Josh Frydenberg and George Christensen (Images: AAP)

This week, we appoint two co-winners to be crammed into the comically tiny Clown of the Week car.

Neither recipient — Treasurer Josh Frydenberg and backbencher George Christensen, the free marketeers championing an inquiry into banks pulling back from mining projects — qualify for the full award on their own.

Christensen gets only half the award because anyone who pays attention to him expects nothing more than this — the free market is just like free speech, a concept of upmost importance until it gives you literally any outcome you don’t like.

Frydenberg meanwhile gets a reduced sentence on account of a better than expected Mid-Year Economic and Fiscal Outlook, a reminder that, for all the ideological warfare that took place under cover of COVID-19, there was much from the government this year that was at the very least rational, and glances elsewhere show how bad things could be on a lot of levels.

On the other hand, that’s the whole problem; Frydenberg is supposed to be better. For the longest time, the treasurer earned his “future PM” tag by presenting himself as a basically consistent conservative, a canny politician but someone who could be argued with on ideas.

But across 2020, with his greater proximity to power and the time in the spotlight that comes with it, he’s slid dispiritingly.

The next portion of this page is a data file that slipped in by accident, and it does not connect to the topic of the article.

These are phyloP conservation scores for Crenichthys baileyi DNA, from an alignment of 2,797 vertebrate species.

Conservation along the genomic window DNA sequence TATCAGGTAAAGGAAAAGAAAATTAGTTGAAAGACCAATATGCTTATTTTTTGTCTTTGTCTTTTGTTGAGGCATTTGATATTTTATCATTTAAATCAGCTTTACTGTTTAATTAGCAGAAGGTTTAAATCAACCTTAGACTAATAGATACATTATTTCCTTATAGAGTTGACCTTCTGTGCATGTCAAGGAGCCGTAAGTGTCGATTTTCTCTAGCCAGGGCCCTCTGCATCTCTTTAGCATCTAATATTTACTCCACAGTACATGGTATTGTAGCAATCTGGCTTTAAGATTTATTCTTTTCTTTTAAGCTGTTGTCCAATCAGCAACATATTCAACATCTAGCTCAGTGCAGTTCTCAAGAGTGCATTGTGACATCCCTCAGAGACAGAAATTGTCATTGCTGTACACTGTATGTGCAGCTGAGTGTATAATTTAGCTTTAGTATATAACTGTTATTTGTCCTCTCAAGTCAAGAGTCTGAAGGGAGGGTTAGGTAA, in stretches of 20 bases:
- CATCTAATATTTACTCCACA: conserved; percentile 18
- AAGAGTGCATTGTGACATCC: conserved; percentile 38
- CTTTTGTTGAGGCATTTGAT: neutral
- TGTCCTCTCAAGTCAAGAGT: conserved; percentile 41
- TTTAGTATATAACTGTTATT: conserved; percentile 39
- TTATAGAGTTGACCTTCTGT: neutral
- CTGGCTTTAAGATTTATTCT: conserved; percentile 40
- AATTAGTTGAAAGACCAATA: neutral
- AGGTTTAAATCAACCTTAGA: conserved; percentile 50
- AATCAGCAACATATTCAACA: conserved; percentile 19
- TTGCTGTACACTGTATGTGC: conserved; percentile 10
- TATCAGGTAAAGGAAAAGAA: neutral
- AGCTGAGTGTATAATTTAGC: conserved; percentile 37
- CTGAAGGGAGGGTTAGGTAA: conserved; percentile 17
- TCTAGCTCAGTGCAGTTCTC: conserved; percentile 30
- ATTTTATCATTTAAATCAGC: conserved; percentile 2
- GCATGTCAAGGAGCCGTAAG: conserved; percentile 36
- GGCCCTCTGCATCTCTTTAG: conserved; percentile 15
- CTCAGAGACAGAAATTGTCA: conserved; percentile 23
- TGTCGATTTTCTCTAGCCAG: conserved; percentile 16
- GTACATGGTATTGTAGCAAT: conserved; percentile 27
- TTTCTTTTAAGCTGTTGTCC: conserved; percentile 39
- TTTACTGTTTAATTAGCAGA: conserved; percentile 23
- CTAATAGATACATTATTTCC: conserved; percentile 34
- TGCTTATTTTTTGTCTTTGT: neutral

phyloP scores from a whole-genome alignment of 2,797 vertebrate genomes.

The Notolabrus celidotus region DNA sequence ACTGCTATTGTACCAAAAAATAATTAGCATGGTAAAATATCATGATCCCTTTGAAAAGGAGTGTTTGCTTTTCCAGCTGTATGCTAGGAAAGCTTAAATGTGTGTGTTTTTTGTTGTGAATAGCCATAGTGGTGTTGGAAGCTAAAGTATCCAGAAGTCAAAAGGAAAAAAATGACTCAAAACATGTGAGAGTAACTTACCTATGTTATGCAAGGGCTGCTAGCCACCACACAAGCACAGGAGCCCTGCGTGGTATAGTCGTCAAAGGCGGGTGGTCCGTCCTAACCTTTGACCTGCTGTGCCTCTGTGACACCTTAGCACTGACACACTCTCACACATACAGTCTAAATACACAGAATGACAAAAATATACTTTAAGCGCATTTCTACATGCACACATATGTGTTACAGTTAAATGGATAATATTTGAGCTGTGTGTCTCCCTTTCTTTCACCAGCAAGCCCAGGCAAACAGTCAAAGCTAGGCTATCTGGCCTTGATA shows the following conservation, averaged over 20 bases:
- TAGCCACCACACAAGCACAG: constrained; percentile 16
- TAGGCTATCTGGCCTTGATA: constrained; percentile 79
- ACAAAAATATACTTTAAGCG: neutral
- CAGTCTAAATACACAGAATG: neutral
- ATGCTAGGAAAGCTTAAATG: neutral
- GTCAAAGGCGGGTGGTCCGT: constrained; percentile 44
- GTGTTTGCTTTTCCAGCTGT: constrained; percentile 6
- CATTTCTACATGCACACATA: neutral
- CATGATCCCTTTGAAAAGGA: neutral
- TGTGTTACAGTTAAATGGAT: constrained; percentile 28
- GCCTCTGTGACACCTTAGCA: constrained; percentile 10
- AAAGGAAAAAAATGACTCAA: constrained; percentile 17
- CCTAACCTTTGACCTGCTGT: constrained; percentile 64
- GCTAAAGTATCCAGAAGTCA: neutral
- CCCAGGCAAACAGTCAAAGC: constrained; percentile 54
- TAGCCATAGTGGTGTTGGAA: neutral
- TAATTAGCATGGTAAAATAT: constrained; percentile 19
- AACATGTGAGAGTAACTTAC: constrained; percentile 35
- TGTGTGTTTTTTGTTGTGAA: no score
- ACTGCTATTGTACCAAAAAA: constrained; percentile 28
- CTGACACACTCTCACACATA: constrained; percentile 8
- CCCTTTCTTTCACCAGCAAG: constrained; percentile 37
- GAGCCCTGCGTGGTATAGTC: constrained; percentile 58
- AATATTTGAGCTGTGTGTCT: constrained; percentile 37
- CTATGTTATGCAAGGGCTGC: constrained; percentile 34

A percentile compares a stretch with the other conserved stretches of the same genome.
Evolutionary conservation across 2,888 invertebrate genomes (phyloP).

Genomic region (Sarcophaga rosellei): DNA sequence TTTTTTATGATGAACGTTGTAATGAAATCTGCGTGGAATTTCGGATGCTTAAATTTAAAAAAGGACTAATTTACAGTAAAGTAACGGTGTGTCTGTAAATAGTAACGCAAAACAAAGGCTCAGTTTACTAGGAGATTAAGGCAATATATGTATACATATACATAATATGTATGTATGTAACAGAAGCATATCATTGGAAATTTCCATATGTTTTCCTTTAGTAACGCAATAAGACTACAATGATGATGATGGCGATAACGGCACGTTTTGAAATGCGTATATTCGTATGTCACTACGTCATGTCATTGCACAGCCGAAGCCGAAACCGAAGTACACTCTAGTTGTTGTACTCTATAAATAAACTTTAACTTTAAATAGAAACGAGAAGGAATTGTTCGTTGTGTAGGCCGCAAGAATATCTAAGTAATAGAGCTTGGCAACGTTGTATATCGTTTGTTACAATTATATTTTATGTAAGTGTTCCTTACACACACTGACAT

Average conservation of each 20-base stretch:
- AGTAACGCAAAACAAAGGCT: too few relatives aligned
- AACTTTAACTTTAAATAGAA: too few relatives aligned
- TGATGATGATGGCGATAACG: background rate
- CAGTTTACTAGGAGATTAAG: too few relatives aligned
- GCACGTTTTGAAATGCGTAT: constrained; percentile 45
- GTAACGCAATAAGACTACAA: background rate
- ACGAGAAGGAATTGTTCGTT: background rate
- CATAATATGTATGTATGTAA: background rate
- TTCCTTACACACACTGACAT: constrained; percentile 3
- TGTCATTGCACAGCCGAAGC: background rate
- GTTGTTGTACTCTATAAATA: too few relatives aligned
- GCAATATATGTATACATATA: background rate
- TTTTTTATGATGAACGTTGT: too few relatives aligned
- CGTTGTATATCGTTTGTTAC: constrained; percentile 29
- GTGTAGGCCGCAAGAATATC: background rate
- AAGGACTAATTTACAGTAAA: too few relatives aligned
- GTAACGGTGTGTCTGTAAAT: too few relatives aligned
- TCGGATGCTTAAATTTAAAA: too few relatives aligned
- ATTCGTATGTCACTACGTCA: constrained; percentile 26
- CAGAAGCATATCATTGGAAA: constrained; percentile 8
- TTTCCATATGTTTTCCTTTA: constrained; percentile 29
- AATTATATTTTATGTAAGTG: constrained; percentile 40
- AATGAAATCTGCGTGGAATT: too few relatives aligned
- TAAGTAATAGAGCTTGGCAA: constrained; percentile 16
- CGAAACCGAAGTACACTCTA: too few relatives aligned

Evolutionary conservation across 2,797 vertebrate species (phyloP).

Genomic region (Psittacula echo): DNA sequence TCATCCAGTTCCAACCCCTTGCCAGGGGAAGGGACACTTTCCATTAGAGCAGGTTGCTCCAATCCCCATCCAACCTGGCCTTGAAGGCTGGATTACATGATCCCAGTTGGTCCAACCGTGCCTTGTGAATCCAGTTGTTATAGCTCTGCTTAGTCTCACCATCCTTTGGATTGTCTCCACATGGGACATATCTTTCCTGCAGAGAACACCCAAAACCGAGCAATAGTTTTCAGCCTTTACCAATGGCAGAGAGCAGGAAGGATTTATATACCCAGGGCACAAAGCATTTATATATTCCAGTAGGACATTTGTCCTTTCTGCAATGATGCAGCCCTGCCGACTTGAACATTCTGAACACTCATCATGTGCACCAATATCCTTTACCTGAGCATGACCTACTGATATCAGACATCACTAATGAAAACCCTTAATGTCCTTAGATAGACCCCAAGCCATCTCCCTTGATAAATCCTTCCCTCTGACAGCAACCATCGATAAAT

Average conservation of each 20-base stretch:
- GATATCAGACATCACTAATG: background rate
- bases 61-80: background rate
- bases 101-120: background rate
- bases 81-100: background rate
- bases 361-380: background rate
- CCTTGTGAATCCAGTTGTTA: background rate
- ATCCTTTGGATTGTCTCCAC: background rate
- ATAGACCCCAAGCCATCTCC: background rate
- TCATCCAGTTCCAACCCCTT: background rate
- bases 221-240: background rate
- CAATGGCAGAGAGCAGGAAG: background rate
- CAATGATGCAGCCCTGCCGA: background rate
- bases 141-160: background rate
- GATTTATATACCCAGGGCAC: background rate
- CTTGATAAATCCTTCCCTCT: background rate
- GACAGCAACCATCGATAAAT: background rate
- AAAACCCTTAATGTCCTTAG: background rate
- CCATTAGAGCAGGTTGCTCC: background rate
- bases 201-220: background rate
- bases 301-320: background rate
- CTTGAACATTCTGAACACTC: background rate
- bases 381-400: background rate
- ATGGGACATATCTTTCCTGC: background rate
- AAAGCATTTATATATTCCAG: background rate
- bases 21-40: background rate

First there was his relentless partisan attacks on the Andrews government during Victoria’s lockdown, stooping to exploit the suicide of a friend of a friend in the search for political points, a grubby flourish which got him a few headlines and did precisely fuck-all for the people of his home state. Further, his apparent concern for mental health at the same time as cutting JobSeeker back below poverty levels was a joke.

And now this: lending credibility to a plan that has the government grilling the financial sector for their commercial decisions.

As Janine Perrett reminded us, this is the man who called the idea of a royal commission into the banking sector a “reckless distraction” and a “populist whinge”. Lest we forget what the commission he fought against ended up revealing — bribes, regulators repeatedly mislead, the dead being charged for financial advice.

One would think this history might give him pause. But it appears Frydenberg, like his colleagues, has learnt the great lesson of politics in 2020 — the greatest superpower a politician can have is not great charisma, work ethic, organisational sense or policy vision. It is simply the inability to feel shame.

He and Christensen deserve one another.